Characterization of brainstem peptide YY (PYY) neurons

Maria M. Glavas, Bernadette E. Grayson, Summer E. Allen, Daniel R. Copp, M. Susan Smith, Michael A. Cowley, Kevin L. Grove

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    45 Scopus citations


    Peptide YY (PYY), a member of the NPY superfamily of peptides, is predominantly synthesized by the colon and is thought to act on both the gut and brain to modulate energy homeostasis. Although neurons expressing PYY mRNA have also been reported in the brainstem, little is known about their physiological role and study of their projections has been problematic due to crossreactivity of PYY antibodies with NPY. In the present study we examined the localization of central PYY cell bodies in the mouse, rat, and monkey. In addition, efferent projections and afferent inputs of central PYY neurons were examined in rodents. Central PYY projections were examined by immunohistochemistry in the NPY knockout mouse, or with an NPY-preabsorbed PYY antibody in the rat to avoid any crossreactivity with NPY. In all species investigated PYY-immunoreactive (ir) cell bodies were localized exclusively to the gigantocellular reticular nucleus (Gi) of the rostral medulla. The highest density of PYY fibers was present within the solitary tract nucleus, specifically within the dorsal and lateral aspects. PYY fibers were also concentrated within the dorsal motor nucleus of the vagus and the hypoglossal nucleus. In addition, both orexin and melanin-concentrating hormone fibers made numerous close appositions with PYY cell bodies in the Gi. Collectively, the projection pattern and association with orexigenic neuropeptides suggest that brainstem PYY neurons may play a role in energy homeostasis through a coordinated effect on visceral, motor, and sympathetic output targets.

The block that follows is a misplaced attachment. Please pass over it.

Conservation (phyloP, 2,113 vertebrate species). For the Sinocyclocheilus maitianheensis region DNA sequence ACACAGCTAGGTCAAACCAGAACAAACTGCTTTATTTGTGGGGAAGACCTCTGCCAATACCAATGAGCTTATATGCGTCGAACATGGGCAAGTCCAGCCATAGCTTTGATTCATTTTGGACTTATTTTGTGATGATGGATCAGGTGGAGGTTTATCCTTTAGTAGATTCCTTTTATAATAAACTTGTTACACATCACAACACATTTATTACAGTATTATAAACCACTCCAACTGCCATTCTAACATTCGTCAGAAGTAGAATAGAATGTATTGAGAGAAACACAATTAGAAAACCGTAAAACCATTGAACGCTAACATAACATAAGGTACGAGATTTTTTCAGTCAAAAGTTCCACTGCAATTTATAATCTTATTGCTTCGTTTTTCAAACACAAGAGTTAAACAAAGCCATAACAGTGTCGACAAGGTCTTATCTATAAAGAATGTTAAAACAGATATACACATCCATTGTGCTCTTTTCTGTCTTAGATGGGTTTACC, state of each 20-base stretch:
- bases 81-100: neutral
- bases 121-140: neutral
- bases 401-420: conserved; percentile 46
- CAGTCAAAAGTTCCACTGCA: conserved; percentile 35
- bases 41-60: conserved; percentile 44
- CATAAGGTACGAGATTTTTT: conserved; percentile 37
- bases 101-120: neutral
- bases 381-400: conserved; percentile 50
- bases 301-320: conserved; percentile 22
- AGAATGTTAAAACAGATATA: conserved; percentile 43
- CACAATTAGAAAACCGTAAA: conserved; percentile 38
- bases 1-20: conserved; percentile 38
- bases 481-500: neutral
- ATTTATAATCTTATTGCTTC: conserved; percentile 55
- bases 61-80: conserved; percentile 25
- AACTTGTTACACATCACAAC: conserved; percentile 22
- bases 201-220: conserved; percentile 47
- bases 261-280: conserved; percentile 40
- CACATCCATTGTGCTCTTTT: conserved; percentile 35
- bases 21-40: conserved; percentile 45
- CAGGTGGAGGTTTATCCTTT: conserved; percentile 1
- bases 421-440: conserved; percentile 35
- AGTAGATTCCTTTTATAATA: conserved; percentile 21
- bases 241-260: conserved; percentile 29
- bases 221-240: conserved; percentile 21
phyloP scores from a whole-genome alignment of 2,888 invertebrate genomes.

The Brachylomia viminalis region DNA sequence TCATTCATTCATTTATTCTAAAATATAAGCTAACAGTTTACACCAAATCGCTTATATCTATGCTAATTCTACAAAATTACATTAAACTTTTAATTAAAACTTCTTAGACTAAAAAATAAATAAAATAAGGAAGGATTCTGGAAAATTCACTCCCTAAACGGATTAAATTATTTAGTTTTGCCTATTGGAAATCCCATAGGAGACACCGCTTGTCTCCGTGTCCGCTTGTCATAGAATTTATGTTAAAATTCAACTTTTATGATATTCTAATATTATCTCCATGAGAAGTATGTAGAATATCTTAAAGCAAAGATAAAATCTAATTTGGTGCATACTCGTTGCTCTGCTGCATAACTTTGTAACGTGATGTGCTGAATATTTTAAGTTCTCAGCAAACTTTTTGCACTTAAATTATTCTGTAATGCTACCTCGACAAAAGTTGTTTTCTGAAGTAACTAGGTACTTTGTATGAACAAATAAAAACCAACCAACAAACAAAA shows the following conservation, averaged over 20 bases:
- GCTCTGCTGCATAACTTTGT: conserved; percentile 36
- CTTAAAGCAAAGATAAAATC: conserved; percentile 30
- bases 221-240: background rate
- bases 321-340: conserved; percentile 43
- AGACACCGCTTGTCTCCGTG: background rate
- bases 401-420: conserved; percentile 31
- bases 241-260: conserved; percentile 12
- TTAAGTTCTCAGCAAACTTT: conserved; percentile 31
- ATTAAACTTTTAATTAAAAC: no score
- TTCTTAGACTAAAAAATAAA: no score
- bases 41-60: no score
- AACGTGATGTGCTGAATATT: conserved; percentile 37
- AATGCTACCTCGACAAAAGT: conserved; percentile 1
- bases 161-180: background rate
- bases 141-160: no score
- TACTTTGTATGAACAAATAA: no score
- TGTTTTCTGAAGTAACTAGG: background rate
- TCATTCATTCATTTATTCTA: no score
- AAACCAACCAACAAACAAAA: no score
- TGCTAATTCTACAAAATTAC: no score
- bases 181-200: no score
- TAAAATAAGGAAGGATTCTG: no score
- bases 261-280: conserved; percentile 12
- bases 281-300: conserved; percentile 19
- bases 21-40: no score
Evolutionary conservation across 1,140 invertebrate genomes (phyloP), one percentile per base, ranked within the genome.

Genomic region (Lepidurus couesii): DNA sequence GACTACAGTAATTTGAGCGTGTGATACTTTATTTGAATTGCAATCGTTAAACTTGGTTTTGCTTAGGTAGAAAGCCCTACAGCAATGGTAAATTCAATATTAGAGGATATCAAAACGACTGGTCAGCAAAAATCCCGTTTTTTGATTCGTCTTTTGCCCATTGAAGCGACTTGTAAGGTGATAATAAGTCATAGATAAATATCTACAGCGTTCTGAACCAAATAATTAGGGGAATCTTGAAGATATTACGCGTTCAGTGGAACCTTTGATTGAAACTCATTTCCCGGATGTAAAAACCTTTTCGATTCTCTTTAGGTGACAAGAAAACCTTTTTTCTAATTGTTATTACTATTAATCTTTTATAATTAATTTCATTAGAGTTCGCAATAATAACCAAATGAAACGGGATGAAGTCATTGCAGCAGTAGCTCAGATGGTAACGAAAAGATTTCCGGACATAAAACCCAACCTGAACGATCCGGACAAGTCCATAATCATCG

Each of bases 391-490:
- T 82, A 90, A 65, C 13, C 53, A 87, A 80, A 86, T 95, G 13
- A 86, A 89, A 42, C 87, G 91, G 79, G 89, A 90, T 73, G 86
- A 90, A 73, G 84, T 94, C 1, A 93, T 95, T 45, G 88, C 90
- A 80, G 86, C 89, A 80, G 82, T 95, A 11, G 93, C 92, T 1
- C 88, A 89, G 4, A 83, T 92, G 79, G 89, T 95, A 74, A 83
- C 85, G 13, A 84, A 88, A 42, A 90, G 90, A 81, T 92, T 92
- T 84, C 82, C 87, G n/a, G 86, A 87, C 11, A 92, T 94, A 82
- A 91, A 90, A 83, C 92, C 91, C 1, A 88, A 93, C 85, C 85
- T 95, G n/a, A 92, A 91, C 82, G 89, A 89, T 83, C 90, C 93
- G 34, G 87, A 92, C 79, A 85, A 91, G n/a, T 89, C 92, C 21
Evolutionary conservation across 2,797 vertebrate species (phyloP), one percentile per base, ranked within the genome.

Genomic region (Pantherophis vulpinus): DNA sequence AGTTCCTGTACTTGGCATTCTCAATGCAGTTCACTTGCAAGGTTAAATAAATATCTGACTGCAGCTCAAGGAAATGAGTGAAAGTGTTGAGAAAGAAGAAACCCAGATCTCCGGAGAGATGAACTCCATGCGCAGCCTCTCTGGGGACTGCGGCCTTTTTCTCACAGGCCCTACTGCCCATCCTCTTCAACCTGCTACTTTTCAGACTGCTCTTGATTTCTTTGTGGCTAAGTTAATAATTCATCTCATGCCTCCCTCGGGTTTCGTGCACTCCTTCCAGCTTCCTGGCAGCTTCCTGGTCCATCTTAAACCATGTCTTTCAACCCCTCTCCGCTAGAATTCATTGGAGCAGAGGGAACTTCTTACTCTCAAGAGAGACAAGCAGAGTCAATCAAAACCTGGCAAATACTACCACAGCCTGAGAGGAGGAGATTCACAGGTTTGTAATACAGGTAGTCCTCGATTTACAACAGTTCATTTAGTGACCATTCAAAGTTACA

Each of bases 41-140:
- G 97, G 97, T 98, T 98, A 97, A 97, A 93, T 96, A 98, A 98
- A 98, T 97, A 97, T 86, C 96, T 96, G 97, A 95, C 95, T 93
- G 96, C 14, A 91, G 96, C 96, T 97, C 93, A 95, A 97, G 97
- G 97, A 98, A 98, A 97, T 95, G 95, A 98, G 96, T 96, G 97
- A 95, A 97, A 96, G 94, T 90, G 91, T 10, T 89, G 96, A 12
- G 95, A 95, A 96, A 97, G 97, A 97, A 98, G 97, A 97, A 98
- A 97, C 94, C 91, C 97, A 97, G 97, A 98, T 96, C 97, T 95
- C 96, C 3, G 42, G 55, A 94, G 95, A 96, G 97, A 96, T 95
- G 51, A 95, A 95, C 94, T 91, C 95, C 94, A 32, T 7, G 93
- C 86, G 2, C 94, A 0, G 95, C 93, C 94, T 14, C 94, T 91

Original languageEnglish (US)
    Pages (from-to)194-210
    Number of pages17
    JournalJournal of Comparative Neurology
    Issue number2
    StatePublished - Jan 10 2008


    • Energy expenditure
    • Food intake
    • Gigantocellular reticular nucleus
    • Melanin concentrating hormone
    • Neuropeptide Y
    • Obesity
    • Orexin

    ASJC Scopus subject areas

    • General Neuroscience


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